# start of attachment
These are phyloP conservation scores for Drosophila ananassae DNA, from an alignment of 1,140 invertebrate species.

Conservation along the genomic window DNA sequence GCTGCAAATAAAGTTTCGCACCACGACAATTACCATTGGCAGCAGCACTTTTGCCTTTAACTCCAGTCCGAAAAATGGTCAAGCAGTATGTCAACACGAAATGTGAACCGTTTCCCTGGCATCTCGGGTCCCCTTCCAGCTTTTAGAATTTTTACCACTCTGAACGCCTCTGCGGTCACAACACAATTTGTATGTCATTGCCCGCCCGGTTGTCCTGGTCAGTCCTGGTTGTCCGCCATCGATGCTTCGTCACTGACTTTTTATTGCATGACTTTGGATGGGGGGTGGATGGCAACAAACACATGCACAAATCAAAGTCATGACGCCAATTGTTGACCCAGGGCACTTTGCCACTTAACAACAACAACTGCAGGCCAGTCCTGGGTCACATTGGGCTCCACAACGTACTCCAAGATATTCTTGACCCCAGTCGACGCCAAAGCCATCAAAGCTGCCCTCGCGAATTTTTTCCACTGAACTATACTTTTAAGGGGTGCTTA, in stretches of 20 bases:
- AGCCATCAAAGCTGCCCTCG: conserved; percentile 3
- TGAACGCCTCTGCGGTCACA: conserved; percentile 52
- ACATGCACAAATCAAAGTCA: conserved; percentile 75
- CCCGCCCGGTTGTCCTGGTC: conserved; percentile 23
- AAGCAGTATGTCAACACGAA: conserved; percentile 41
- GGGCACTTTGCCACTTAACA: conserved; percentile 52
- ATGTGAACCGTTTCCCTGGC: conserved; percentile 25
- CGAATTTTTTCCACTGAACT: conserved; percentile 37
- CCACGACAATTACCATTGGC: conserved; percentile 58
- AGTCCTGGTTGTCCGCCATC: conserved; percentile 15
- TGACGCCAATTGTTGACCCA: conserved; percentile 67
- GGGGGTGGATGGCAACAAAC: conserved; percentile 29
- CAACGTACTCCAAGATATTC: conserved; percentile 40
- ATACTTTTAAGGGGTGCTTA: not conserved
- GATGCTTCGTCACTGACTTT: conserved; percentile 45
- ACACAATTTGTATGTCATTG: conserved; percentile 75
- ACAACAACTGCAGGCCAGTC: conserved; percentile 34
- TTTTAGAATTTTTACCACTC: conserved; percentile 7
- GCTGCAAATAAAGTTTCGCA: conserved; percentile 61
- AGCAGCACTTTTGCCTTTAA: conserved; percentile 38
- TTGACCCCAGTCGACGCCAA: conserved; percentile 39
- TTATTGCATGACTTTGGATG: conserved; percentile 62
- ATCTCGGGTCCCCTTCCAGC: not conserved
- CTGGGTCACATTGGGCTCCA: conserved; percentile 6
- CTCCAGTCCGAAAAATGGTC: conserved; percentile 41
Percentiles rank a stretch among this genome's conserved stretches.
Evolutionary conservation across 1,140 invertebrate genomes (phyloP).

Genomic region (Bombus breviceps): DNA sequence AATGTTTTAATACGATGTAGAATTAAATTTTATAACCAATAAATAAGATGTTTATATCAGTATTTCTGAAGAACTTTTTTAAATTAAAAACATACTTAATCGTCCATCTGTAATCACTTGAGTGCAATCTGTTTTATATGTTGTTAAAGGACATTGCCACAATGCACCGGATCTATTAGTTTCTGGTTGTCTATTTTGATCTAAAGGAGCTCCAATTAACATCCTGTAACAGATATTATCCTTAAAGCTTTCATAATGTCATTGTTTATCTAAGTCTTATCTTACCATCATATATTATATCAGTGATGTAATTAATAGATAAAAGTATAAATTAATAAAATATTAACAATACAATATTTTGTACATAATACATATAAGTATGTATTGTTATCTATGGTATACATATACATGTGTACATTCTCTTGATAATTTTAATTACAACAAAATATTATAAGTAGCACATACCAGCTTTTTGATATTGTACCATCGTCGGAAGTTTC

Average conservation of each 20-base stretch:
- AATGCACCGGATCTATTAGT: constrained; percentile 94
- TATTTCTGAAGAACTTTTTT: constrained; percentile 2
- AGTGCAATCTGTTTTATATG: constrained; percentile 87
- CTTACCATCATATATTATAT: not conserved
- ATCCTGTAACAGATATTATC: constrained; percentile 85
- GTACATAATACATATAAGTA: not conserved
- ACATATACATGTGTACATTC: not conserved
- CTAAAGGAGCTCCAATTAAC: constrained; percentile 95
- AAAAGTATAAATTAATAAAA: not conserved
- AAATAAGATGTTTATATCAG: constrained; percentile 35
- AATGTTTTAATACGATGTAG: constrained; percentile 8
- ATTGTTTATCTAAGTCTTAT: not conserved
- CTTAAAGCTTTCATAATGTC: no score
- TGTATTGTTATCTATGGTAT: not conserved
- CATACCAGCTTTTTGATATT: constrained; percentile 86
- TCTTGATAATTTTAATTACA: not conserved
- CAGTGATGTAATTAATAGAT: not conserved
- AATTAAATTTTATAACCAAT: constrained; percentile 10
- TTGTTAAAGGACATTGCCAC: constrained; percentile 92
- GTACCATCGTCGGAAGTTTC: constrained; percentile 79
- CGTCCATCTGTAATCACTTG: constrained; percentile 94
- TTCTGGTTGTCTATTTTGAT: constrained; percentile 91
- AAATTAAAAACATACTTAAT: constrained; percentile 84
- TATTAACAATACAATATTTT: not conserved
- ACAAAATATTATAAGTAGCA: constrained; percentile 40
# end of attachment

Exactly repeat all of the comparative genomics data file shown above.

These are phyloP conservation scores for Drosophila ananassae DNA, from an alignment of 1,140 invertebrate species.

Conservation along the genomic window DNA sequence GCTGCAAATAAAGTTTCGCACCACGACAATTACCATTGGCAGCAGCACTTTTGCCTTTAACTCCAGTCCGAAAAATGGTCAAGCAGTATGTCAACACGAAATGTGAACCGTTTCCCTGGCATCTCGGGTCCCCTTCCAGCTTTTAGAATTTTTACCACTCTGAACGCCTCTGCGGTCACAACACAATTTGTATGTCATTGCCCGCCCGGTTGTCCTGGTCAGTCCTGGTTGTCCGCCATCGATGCTTCGTCACTGACTTTTTATTGCATGACTTTGGATGGGGGGTGGATGGCAACAAACACATGCACAAATCAAAGTCATGACGCCAATTGTTGACCCAGGGCACTTTGCCACTTAACAACAACAACTGCAGGCCAGTCCTGGGTCACATTGGGCTCCACAACGTACTCCAAGATATTCTTGACCCCAGTCGACGCCAAAGCCATCAAAGCTGCCCTCGCGAATTTTTTCCACTGAACTATACTTTTAAGGGGTGCTTA, in stretches of 20 bases:
- AGCCATCAAAGCTGCCCTCG: conserved; percentile 3
- TGAACGCCTCTGCGGTCACA: conserved; percentile 52
- ACATGCACAAATCAAAGTCA: conserved; percentile 75
- CCCGCCCGGTTGTCCTGGTC: conserved; percentile 23
- AAGCAGTATGTCAACACGAA: conserved; percentile 41
- GGGCACTTTGCCACTTAACA: conserved; percentile 52
- ATGTGAACCGTTTCCCTGGC: conserved; percentile 25
- CGAATTTTTTCCACTGAACT: conserved; percentile 37
- CCACGACAATTACCATTGGC: conserved; percentile 58
- AGTCCTGGTTGTCCGCCATC: conserved; percentile 15
- TGACGCCAATTGTTGACCCA: conserved; percentile 67
- GGGGGTGGATGGCAACAAAC: conserved; percentile 29
- CAACGTACTCCAAGATATTC: conserved; percentile 40
- ATACTTTTAAGGGGTGCTTA: not conserved
- GATGCTTCGTCACTGACTTT: conserved; percentile 45
- ACACAATTTGTATGTCATTG: conserved; percentile 75
- ACAACAACTGCAGGCCAGTC: conserved; percentile 34
- TTTTAGAATTTTTACCACTC: conserved; percentile 7
- GCTGCAAATAAAGTTTCGCA: conserved; percentile 61
- AGCAGCACTTTTGCCTTTAA: conserved; percentile 38
- TTGACCCCAGTCGACGCCAA: conserved; percentile 39
- TTATTGCATGACTTTGGATG: conserved; percentile 62
- ATCTCGGGTCCCCTTCCAGC: not conserved
- CTGGGTCACATTGGGCTCCA: conserved; percentile 6
- CTCCAGTCCGAAAAATGGTC: conserved; percentile 41
Percentiles rank a stretch among this genome's conserved stretches.
Evolutionary conservation across 1,140 invertebrate genomes (phyloP).

Genomic region (Bombus breviceps): DNA sequence AATGTTTTAATACGATGTAGAATTAAATTTTATAACCAATAAATAAGATGTTTATATCAGTATTTCTGAAGAACTTTTTTAAATTAAAAACATACTTAATCGTCCATCTGTAATCACTTGAGTGCAATCTGTTTTATATGTTGTTAAAGGACATTGCCACAATGCACCGGATCTATTAGTTTCTGGTTGTCTATTTTGATCTAAAGGAGCTCCAATTAACATCCTGTAACAGATATTATCCTTAAAGCTTTCATAATGTCATTGTTTATCTAAGTCTTATCTTACCATCATATATTATATCAGTGATGTAATTAATAGATAAAAGTATAAATTAATAAAATATTAACAATACAATATTTTGTACATAATACATATAAGTATGTATTGTTATCTATGGTATACATATACATGTGTACATTCTCTTGATAATTTTAATTACAACAAAATATTATAAGTAGCACATACCAGCTTTTTGATATTGTACCATCGTCGGAAGTTTC

Average conservation of each 20-base stretch:
- AATGCACCGGATCTATTAGT: constrained; percentile 94
- TATTTCTGAAGAACTTTTTT: constrained; percentile 2
- AGTGCAATCTGTTTTATATG: constrained; percentile 87
- CTTACCATCATATATTATAT: not conserved
- ATCCTGTAACAGATATTATC: constrained; percentile 85
- GTACATAATACATATAAGTA: not conserved
- ACATATACATGTGTACATTC: not conserved
- CTAAAGGAGCTCCAATTAAC: constrained; percentile 95
- AAAAGTATAAATTAATAAAA: not conserved
- AAATAAGATGTTTATATCAG: constrained; percentile 35
- AATGTTTTAATACGATGTAG: constrained; percentile 8
- ATTGTTTATCTAAGTCTTAT: not conserved
- CTTAAAGCTTTCATAATGTC: no score
- TGTATTGTTATCTATGGTAT: not conserved
- CATACCAGCTTTTTGATATT: constrained; percentile 86
- TCTTGATAATTTTAATTACA: not conserved
- CAGTGATGTAATTAATAGAT: not conserved
- AATTAAATTTTATAACCAAT: constrained; percentile 10
- TTGTTAAAGGACATTGCCAC: constrained; percentile 92
- GTACCATCGTCGGAAGTTTC: constrained; percentile 79
- CGTCCATCTGTAATCACTTG: constrained; percentile 94
- TTCTGGTTGTCTATTTTGAT: constrained; percentile 91
- AAATTAAAAACATACTTAAT: constrained; percentile 84
- TATTAACAATACAATATTTT: not conserved
- ACAAAATATTATAAGTAGCA: constrained; percentile 40